With the current COVID-19 pandemic situation, there is a huge potential that certain activities could drive antimicrobial resistance even further. Increase in the number of patients in hospitals increases the risk of healthcare-associated infections and the transmission of multidrug-resistant organisms which in turn lead to increased antimicrobial use [9]. Disruptions to health services during the pandemic cause interruptions to treatments, such as for tuberculosis and human immunodeficiency virus, which can also lead to selection for drug resistance. Similarly, disruption to vaccination services can increase the risk of infection, potentially leading to an overuse of antimicrobials. Another potential threat is the wide use of biocidal agents for environmental and personal disinfection, including in non-health-care settings. Low-level exposure to biocidal agents can select for drug-resistant strains and enhance the risk of cross-resistance to antibiotics [10], particularly those that treat Gram-negative bacteria [11].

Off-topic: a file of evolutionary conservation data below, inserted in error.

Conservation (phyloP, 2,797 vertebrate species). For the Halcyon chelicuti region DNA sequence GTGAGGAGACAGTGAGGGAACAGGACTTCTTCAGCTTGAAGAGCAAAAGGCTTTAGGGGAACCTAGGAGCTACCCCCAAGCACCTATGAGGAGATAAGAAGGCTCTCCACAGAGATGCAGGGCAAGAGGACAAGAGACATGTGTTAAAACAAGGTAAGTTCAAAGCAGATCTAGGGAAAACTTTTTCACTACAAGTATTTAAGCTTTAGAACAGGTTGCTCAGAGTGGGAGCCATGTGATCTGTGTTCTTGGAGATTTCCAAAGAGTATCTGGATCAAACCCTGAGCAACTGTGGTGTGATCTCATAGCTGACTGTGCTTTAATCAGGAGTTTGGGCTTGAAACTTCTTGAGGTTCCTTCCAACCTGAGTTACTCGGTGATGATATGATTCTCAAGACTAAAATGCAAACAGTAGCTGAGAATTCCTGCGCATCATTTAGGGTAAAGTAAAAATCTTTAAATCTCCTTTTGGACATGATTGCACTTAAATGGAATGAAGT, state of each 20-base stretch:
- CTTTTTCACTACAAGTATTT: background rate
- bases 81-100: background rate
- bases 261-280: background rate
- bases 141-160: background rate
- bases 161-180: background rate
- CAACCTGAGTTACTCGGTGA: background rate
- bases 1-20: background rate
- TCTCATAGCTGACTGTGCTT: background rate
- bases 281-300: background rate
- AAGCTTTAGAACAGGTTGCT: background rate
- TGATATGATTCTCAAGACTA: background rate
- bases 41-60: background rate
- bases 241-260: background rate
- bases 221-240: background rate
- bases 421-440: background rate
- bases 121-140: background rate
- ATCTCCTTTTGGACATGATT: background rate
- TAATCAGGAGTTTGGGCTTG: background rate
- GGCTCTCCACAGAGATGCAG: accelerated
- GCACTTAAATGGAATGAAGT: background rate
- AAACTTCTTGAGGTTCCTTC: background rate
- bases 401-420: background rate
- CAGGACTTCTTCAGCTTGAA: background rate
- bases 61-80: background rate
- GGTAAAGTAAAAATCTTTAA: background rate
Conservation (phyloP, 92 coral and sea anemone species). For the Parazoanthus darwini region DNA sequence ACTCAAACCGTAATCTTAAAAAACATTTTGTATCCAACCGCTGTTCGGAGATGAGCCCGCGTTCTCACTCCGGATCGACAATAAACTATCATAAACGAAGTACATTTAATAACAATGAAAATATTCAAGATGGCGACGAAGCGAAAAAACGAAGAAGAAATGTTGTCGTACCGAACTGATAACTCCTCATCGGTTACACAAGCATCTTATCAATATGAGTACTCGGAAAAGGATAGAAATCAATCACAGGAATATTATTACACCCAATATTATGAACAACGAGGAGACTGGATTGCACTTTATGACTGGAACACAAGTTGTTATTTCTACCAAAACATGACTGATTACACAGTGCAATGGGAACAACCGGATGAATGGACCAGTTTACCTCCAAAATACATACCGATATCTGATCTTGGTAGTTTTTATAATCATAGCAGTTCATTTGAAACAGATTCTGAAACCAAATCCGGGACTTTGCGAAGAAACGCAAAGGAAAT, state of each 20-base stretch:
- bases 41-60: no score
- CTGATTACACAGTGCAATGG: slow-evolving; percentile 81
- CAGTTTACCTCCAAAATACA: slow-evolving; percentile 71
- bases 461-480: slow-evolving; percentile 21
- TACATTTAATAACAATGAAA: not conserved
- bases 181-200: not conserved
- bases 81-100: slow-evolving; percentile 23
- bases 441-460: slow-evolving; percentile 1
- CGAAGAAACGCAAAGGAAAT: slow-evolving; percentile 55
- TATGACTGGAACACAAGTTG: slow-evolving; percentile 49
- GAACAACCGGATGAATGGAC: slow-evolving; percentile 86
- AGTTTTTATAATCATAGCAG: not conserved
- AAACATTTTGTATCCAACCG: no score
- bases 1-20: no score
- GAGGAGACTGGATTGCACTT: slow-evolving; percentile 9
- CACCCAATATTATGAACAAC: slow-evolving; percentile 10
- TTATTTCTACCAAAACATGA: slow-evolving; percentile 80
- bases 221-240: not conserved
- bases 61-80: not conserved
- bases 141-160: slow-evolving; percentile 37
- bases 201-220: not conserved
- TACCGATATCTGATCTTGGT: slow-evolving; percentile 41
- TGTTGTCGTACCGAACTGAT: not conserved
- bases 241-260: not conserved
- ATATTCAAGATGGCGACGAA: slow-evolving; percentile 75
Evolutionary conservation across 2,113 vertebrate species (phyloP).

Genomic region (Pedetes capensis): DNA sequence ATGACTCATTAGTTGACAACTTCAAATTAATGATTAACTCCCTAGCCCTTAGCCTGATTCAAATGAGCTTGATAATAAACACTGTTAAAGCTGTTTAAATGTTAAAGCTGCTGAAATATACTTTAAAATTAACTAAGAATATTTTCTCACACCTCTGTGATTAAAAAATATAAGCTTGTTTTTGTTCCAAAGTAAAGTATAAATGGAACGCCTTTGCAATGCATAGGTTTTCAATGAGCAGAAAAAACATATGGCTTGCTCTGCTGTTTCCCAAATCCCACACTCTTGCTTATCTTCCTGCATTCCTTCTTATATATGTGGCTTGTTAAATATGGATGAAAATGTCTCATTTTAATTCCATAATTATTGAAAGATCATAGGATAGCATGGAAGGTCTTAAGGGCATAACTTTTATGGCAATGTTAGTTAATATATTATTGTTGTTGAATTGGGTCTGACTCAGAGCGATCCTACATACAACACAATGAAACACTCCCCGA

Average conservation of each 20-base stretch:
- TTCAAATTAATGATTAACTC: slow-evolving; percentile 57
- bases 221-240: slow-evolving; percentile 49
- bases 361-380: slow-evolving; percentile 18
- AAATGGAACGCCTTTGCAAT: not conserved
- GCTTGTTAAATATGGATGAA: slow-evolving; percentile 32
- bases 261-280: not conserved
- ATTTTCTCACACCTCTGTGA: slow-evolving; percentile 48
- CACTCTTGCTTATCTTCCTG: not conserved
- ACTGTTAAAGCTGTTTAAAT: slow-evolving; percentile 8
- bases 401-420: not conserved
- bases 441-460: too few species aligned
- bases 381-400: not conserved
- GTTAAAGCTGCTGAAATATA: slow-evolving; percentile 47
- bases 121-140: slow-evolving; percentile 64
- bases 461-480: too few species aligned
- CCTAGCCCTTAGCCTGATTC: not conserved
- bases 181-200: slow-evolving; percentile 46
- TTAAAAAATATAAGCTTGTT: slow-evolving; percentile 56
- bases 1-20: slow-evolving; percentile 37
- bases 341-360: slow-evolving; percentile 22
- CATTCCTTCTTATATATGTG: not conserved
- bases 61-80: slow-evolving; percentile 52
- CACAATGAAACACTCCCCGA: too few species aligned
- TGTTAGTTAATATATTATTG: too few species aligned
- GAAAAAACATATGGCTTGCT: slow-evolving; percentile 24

1.2 AMR in India

AMR emergence in India is majorly driven by factors like the high burden of bacterial infections, poor sanitary, hygiene conditions, and the increasing proportion of intensive animal farming, and this is ramped by the unregulated access to antibiotics, including sale without prescription or with an invalid prescription. The use of antibiotics as growth promoters in animal husbandry is a common practice and this, in turn, affects human health, as antibiotic-resistant bacteria can be transmitted between humans and animals through contact, food products, and from the environment [7]. In 2010 it was estimated that India was the fifth-largest consumer of antibiotics in food animals (poultry, pigs, and cattle), after China, the United States, Brazil, and Germany based on livestock density [5].